Perhaps this cynical leap straight to the issue of immigration in the Brexit debate is unfair and smears the defenders of Leave as retrograde, closet racists; obviously the Leave campaign was about more than just immigration. It was a symbolic decision, ‘taking back control’ of Britain from the unelected bureaucrats of Brussels, meaning we can make our own laws independent of the EU. Sovereignty is the buzzword of the moment; lovely, wholesome British sovereignty. One slight issue with this line of argument, as revealed on multiple occasions on James O’Brien’s LBC call-in radio show, no one can name what EU laws they voted to no longer obey, and what laws they would like to see implemented in the UK that couldn’t be enacted while within the EU. Once the caller has made it clear that they don’t actually have any preferences, the favoured direction to take is to simply talk in symbolic terms about freedom and democracy – evidently preferring to entrust any British Government and Parliament with the responsibility of new laws - an interesting and brave standpoint to take given the innumerable evidence for large scale incompetence in modern British politics both within Government and the Opposition; Tom Brake recently summarising that he’d ‘seen ministers homework – a child could have done it’. While I don’t wish to discredit the importance of sovereignty in any progressive, civilised society, the incongruity this narrow interpretation offered by Brexiteers must be laboured. For instance, many Leavers, possibly in attempt to avoid exuding delusion, willingly accept that there may be a short-term economic downfall, but declare it justifiable in the greater, divine mission to achieve this mystical national sovereignty. When explained to them, with evidence of the fall of the pound, with the reality that trade deals will take time and resources to be established, that Single Market accounts for 500m customers, and that the economic impact will have considerable longevity, it’s fingers in ears time. This is simply Project Fears’ ancestor post-Article 50 reincarnation for the Brexiteers, failing to recognise that while there was a certain degree of validity in this claim during the campaign as the warnings could only be assumptions and predictions, there is currently evidence of a long-term economic downfall that is actually taking place as we speak, with Britain sliding to the bottom of the G7 growth leader board.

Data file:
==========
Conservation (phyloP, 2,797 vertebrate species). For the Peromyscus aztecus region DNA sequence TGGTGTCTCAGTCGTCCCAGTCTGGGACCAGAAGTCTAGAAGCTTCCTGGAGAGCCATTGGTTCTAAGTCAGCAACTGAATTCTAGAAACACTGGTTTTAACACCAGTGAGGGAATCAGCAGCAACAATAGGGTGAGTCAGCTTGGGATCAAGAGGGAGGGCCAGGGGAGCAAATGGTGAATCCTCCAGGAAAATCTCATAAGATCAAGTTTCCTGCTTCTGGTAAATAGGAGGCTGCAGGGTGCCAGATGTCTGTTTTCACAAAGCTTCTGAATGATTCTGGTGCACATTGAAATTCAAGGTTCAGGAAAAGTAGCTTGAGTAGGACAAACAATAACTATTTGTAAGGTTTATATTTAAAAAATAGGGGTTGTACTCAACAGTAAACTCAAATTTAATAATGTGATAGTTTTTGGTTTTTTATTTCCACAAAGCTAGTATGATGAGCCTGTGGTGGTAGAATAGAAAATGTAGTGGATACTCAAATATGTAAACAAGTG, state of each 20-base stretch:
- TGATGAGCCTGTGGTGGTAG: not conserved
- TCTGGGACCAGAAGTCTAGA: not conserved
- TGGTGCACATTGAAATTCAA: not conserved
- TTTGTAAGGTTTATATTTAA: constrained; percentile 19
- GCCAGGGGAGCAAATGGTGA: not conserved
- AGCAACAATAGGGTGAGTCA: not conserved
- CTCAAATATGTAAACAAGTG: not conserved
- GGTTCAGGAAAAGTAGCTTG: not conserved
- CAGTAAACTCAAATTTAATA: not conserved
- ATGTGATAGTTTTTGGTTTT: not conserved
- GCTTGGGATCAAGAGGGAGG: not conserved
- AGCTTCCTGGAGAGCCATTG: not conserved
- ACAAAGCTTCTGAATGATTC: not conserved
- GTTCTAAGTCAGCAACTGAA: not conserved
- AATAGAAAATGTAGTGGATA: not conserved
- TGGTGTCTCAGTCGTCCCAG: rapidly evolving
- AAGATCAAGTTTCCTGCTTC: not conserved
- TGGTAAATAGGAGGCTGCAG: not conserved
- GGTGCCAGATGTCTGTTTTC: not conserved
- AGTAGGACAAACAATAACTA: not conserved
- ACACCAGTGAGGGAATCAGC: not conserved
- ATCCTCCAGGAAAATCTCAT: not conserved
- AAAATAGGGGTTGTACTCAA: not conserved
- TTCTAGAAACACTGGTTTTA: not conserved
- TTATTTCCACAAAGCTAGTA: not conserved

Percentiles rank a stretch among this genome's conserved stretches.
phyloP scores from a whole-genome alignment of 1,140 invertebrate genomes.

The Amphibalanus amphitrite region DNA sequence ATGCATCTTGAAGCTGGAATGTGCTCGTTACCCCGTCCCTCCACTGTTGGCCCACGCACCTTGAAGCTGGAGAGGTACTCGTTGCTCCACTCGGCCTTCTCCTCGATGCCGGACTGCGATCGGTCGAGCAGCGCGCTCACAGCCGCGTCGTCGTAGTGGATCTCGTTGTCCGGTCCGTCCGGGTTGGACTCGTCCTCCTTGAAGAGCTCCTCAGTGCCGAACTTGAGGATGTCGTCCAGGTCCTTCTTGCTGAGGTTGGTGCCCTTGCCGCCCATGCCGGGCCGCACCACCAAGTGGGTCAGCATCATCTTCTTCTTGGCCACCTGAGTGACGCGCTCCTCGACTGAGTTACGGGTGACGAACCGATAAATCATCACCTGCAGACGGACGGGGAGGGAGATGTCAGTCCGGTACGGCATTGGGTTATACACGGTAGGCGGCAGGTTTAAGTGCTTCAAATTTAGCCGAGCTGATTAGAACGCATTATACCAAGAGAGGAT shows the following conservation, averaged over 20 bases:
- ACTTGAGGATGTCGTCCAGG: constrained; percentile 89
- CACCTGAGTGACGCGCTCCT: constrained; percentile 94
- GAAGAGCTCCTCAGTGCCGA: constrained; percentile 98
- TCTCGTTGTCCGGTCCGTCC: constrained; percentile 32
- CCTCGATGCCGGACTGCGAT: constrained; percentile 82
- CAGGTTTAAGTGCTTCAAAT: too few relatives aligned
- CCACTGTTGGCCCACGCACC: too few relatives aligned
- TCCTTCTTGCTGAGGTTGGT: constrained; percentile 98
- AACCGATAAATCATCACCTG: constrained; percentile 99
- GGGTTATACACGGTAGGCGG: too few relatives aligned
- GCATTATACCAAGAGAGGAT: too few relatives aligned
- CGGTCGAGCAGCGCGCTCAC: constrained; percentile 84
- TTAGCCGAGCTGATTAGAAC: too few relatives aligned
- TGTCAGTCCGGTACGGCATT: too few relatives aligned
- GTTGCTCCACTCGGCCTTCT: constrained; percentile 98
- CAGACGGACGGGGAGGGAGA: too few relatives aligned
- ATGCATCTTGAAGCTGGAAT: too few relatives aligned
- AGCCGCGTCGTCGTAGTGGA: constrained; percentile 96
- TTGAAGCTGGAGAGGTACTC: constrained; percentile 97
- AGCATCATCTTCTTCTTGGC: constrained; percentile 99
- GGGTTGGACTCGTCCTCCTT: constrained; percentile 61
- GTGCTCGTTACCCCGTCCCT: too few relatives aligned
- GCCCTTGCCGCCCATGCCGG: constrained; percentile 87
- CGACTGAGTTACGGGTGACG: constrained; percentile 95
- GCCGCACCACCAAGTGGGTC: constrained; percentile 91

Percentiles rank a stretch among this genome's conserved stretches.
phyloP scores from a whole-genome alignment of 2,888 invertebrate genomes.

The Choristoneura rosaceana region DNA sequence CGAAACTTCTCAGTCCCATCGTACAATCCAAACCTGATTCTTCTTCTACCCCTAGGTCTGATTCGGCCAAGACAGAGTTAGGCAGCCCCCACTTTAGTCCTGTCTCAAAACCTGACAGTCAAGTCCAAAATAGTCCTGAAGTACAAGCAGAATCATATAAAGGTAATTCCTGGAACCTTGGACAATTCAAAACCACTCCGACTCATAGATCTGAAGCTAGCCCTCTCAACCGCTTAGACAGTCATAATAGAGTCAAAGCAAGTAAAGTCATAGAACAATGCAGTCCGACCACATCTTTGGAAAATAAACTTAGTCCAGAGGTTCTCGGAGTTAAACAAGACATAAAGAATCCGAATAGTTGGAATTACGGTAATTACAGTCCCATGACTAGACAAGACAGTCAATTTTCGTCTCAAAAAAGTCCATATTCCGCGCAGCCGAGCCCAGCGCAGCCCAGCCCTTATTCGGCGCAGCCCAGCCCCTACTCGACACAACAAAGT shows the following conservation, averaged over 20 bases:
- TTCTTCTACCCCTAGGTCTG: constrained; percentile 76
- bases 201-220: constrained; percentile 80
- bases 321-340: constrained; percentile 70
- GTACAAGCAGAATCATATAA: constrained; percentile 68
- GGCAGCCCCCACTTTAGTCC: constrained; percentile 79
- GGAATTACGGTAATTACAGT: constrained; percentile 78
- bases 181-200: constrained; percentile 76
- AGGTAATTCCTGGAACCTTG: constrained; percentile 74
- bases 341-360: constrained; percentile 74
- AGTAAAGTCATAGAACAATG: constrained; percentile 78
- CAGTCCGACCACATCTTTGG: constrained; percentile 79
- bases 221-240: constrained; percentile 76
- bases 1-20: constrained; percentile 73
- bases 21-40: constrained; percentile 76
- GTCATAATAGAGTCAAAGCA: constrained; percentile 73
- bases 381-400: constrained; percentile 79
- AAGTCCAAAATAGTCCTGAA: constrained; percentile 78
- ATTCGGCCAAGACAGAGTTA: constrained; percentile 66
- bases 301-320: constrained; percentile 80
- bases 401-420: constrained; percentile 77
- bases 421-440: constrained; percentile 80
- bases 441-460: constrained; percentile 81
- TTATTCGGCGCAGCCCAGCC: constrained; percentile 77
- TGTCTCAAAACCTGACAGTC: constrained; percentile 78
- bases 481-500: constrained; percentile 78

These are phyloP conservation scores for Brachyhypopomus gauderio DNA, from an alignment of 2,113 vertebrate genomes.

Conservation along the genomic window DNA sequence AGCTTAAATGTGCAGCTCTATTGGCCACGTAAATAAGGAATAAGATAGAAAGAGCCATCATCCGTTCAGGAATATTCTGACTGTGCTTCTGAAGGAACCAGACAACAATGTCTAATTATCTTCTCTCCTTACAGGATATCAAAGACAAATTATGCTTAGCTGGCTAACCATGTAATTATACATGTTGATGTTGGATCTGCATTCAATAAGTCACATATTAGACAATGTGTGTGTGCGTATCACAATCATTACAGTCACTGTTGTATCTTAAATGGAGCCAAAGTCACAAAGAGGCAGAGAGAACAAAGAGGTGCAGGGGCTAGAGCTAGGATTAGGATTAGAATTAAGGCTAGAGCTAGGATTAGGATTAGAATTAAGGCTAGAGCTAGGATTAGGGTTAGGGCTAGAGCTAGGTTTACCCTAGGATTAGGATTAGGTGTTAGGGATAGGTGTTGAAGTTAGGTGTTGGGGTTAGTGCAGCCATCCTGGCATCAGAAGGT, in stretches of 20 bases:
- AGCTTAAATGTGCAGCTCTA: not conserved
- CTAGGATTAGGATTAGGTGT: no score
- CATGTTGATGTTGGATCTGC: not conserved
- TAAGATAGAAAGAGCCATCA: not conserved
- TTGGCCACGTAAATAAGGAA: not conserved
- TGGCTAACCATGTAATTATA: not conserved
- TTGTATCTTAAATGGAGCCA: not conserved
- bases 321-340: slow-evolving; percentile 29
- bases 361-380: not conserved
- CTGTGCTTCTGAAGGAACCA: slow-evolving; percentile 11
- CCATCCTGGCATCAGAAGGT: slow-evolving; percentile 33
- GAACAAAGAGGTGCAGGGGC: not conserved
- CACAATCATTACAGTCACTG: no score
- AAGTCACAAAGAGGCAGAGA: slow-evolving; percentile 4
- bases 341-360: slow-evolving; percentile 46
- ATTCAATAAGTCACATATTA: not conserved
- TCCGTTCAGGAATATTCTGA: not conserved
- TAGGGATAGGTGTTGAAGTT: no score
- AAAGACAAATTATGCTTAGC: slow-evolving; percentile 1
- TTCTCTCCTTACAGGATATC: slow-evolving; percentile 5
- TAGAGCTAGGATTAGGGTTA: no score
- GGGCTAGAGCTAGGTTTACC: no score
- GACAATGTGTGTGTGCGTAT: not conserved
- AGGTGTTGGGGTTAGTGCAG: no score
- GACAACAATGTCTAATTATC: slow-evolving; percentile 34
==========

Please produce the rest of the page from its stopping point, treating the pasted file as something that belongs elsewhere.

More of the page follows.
Once all these economic and political arguments have been hollowed out by reason and logic, what remains is of course the classic democracy card, carrying out ‘The Will of the People’; the trump card of any self-respecting Brexiteer. This is what I will refer to as Britain’s contemporary ‘divine law’. A referendum built lies, misinformation, and false pretences from both sides (arguably perhaps one slightly more than the other) that produced a the less-than-sensational victory of 52% for Leave over the miserly 48% in favour of remaining. With a turnout of 33.6 million people, this means that just 17 million out of an electorate of 46,500,001 voted to leave the EU. This poses several problems: how do we choose which of the various types of Brexit (hard, soft, jobs-first, ‘red, white, and blue’…), not indicated on the ballot paper, we should carry out? How do you take into consideration of the other 16 million remain voters when carrying out Brexit? Did the result provide enough of a mandate? The key lesson to draw from the subsequent 19 months of revelations about the reality of leaving the EU, is perhaps that democracy is not a moment but a never-ending and dynamic process, as often evoked by Editor in Chief of the New European Alistair Campbell. Surely, the will of the people who voted to leave the European Union did not vote with the desire to become economically worse off, that Britain would lose international stature rather than gain it, and that the UK would still be required to follow EU instruction in order to access the economic benefits. Yet, it would seem, blind faith has taken hold; it would be blasphemous to recognise reality, to admit that perhaps they were wrong and now appreciate the reality of the debate, we’re in too deep.